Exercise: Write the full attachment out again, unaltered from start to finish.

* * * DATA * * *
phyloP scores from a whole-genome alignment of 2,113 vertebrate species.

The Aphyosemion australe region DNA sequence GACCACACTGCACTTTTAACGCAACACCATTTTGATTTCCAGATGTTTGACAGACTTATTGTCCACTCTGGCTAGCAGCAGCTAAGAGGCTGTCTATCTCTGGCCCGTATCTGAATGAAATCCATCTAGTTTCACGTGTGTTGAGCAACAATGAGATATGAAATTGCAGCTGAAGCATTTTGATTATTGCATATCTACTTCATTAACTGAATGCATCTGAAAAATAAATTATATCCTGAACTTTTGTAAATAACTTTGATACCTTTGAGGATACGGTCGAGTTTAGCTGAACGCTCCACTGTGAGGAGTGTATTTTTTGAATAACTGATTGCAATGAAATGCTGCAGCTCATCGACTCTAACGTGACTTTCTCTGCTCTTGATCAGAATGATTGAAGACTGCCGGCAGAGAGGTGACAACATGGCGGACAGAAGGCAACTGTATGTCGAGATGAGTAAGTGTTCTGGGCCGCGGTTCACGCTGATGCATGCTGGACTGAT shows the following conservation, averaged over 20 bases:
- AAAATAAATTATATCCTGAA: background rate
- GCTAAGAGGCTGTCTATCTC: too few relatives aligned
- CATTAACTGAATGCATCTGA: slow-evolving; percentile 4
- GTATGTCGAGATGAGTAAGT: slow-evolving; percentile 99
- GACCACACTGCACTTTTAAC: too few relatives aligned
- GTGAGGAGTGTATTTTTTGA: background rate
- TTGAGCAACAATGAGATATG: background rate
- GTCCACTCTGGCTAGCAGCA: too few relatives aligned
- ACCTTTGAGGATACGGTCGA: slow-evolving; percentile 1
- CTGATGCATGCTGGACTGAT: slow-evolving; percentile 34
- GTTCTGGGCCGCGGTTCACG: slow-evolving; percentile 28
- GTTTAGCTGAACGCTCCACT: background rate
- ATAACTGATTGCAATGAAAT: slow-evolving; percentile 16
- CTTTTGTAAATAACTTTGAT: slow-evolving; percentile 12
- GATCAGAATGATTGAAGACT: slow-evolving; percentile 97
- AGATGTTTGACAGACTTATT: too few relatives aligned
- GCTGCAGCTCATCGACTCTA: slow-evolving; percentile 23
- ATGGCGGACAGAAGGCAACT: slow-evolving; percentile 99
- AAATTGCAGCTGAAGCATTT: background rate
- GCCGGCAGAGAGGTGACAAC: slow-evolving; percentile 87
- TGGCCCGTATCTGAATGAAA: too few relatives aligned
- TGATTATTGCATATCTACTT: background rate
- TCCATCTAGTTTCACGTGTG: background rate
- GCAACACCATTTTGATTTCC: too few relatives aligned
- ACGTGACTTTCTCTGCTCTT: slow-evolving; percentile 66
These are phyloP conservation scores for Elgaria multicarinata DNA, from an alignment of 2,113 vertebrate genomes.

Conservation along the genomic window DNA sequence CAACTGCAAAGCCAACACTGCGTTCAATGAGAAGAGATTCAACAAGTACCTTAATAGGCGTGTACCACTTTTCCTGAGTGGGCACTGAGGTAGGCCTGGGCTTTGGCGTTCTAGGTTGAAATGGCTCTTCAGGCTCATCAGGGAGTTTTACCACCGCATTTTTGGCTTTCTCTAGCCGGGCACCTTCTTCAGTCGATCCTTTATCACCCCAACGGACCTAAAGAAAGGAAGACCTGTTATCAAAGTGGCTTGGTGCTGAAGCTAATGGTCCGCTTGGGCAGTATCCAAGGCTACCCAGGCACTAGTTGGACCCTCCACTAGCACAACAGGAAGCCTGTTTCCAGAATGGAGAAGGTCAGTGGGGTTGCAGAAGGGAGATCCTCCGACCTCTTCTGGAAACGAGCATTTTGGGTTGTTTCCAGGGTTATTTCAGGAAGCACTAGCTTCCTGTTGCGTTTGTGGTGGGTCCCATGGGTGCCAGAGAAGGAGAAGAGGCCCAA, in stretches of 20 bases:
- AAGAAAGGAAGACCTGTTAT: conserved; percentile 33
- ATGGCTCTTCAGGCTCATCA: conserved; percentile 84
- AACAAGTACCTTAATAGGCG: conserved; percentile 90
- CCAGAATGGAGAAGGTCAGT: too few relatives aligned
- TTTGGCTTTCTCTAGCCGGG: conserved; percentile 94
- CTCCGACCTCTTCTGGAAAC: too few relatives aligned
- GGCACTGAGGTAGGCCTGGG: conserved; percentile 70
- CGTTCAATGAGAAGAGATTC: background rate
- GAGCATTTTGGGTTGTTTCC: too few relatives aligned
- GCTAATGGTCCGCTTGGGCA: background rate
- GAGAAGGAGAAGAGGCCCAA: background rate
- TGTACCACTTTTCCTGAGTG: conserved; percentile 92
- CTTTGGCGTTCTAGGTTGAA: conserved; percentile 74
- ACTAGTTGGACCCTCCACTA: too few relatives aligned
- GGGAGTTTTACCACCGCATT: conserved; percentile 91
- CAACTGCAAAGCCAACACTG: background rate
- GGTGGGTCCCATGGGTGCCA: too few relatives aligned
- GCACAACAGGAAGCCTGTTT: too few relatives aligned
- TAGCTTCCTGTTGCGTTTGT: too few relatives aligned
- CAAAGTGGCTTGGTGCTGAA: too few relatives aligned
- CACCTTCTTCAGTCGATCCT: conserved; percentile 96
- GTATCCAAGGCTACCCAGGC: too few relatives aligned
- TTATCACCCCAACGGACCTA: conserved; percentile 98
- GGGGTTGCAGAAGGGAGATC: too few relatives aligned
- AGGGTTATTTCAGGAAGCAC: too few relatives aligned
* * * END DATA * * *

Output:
phyloP scores from a whole-genome alignment of 2,113 vertebrate species.

The Aphyosemion australe region DNA sequence GACCACACTGCACTTTTAACGCAACACCATTTTGATTTCCAGATGTTTGACAGACTTATTGTCCACTCTGGCTAGCAGCAGCTAAGAGGCTGTCTATCTCTGGCCCGTATCTGAATGAAATCCATCTAGTTTCACGTGTGTTGAGCAACAATGAGATATGAAATTGCAGCTGAAGCATTTTGATTATTGCATATCTACTTCATTAACTGAATGCATCTGAAAAATAAATTATATCCTGAACTTTTGTAAATAACTTTGATACCTTTGAGGATACGGTCGAGTTTAGCTGAACGCTCCACTGTGAGGAGTGTATTTTTTGAATAACTGATTGCAATGAAATGCTGCAGCTCATCGACTCTAACGTGACTTTCTCTGCTCTTGATCAGAATGATTGAAGACTGCCGGCAGAGAGGTGACAACATGGCGGACAGAAGGCAACTGTATGTCGAGATGAGTAAGTGTTCTGGGCCGCGGTTCACGCTGATGCATGCTGGACTGAT shows the following conservation, averaged over 20 bases:
- AAAATAAATTATATCCTGAA: background rate
- GCTAAGAGGCTGTCTATCTC: too few relatives aligned
- CATTAACTGAATGCATCTGA: slow-evolving; percentile 4
- GTATGTCGAGATGAGTAAGT: slow-evolving; percentile 99
- GACCACACTGCACTTTTAAC: too few relatives aligned
- GTGAGGAGTGTATTTTTTGA: background rate
- TTGAGCAACAATGAGATATG: background rate
- GTCCACTCTGGCTAGCAGCA: too few relatives aligned
- ACCTTTGAGGATACGGTCGA: slow-evolving; percentile 1
- CTGATGCATGCTGGACTGAT: slow-evolving; percentile 34
- GTTCTGGGCCGCGGTTCACG: slow-evolving; percentile 28
- GTTTAGCTGAACGCTCCACT: background rate
- ATAACTGATTGCAATGAAAT: slow-evolving; percentile 16
- CTTTTGTAAATAACTTTGAT: slow-evolving; percentile 12
- GATCAGAATGATTGAAGACT: slow-evolving; percentile 97
- AGATGTTTGACAGACTTATT: too few relatives aligned
- GCTGCAGCTCATCGACTCTA: slow-evolving; percentile 23
- ATGGCGGACAGAAGGCAACT: slow-evolving; percentile 99
- AAATTGCAGCTGAAGCATTT: background rate
- GCCGGCAGAGAGGTGACAAC: slow-evolving; percentile 87
- TGGCCCGTATCTGAATGAAA: too few relatives aligned
- TGATTATTGCATATCTACTT: background rate
- TCCATCTAGTTTCACGTGTG: background rate
- GCAACACCATTTTGATTTCC: too few relatives aligned
- ACGTGACTTTCTCTGCTCTT: slow-evolving; percentile 66
These are phyloP conservation scores for Elgaria multicarinata DNA, from an alignment of 2,113 vertebrate genomes.

Conservation along the genomic window DNA sequence CAACTGCAAAGCCAACACTGCGTTCAATGAGAAGAGATTCAACAAGTACCTTAATAGGCGTGTACCACTTTTCCTGAGTGGGCACTGAGGTAGGCCTGGGCTTTGGCGTTCTAGGTTGAAATGGCTCTTCAGGCTCATCAGGGAGTTTTACCACCGCATTTTTGGCTTTCTCTAGCCGGGCACCTTCTTCAGTCGATCCTTTATCACCCCAACGGACCTAAAGAAAGGAAGACCTGTTATCAAAGTGGCTTGGTGCTGAAGCTAATGGTCCGCTTGGGCAGTATCCAAGGCTACCCAGGCACTAGTTGGACCCTCCACTAGCACAACAGGAAGCCTGTTTCCAGAATGGAGAAGGTCAGTGGGGTTGCAGAAGGGAGATCCTCCGACCTCTTCTGGAAACGAGCATTTTGGGTTGTTTCCAGGGTTATTTCAGGAAGCACTAGCTTCCTGTTGCGTTTGTGGTGGGTCCCATGGGTGCCAGAGAAGGAGAAGAGGCCCAA, in stretches of 20 bases:
- AAGAAAGGAAGACCTGTTAT: conserved; percentile 33
- ATGGCTCTTCAGGCTCATCA: conserved; percentile 84
- AACAAGTACCTTAATAGGCG: conserved; percentile 90
- CCAGAATGGAGAAGGTCAGT: too few relatives aligned
- TTTGGCTTTCTCTAGCCGGG: conserved; percentile 94
- CTCCGACCTCTTCTGGAAAC: too few relatives aligned
- GGCACTGAGGTAGGCCTGGG: conserved; percentile 70
- CGTTCAATGAGAAGAGATTC: background rate
- GAGCATTTTGGGTTGTTTCC: too few relatives aligned
- GCTAATGGTCCGCTTGGGCA: background rate
- GAGAAGGAGAAGAGGCCCAA: background rate
- TGTACCACTTTTCCTGAGTG: conserved; percentile 92
- CTTTGGCGTTCTAGGTTGAA: conserved; percentile 74
- ACTAGTTGGACCCTCCACTA: too few relatives aligned
- GGGAGTTTTACCACCGCATT: conserved; percentile 91
- CAACTGCAAAGCCAACACTG: background rate
- GGTGGGTCCCATGGGTGCCA: too few relatives aligned
- GCACAACAGGAAGCCTGTTT: too few relatives aligned
- TAGCTTCCTGTTGCGTTTGT: too few relatives aligned
- CAAAGTGGCTTGGTGCTGAA: too few relatives aligned
- CACCTTCTTCAGTCGATCCT: conserved; percentile 96
- GTATCCAAGGCTACCCAGGC: too few relatives aligned
- TTATCACCCCAACGGACCTA: conserved; percentile 98
- GGGGTTGCAGAAGGGAGATC: too few relatives aligned
- AGGGTTATTTCAGGAAGCAC: too few relatives aligned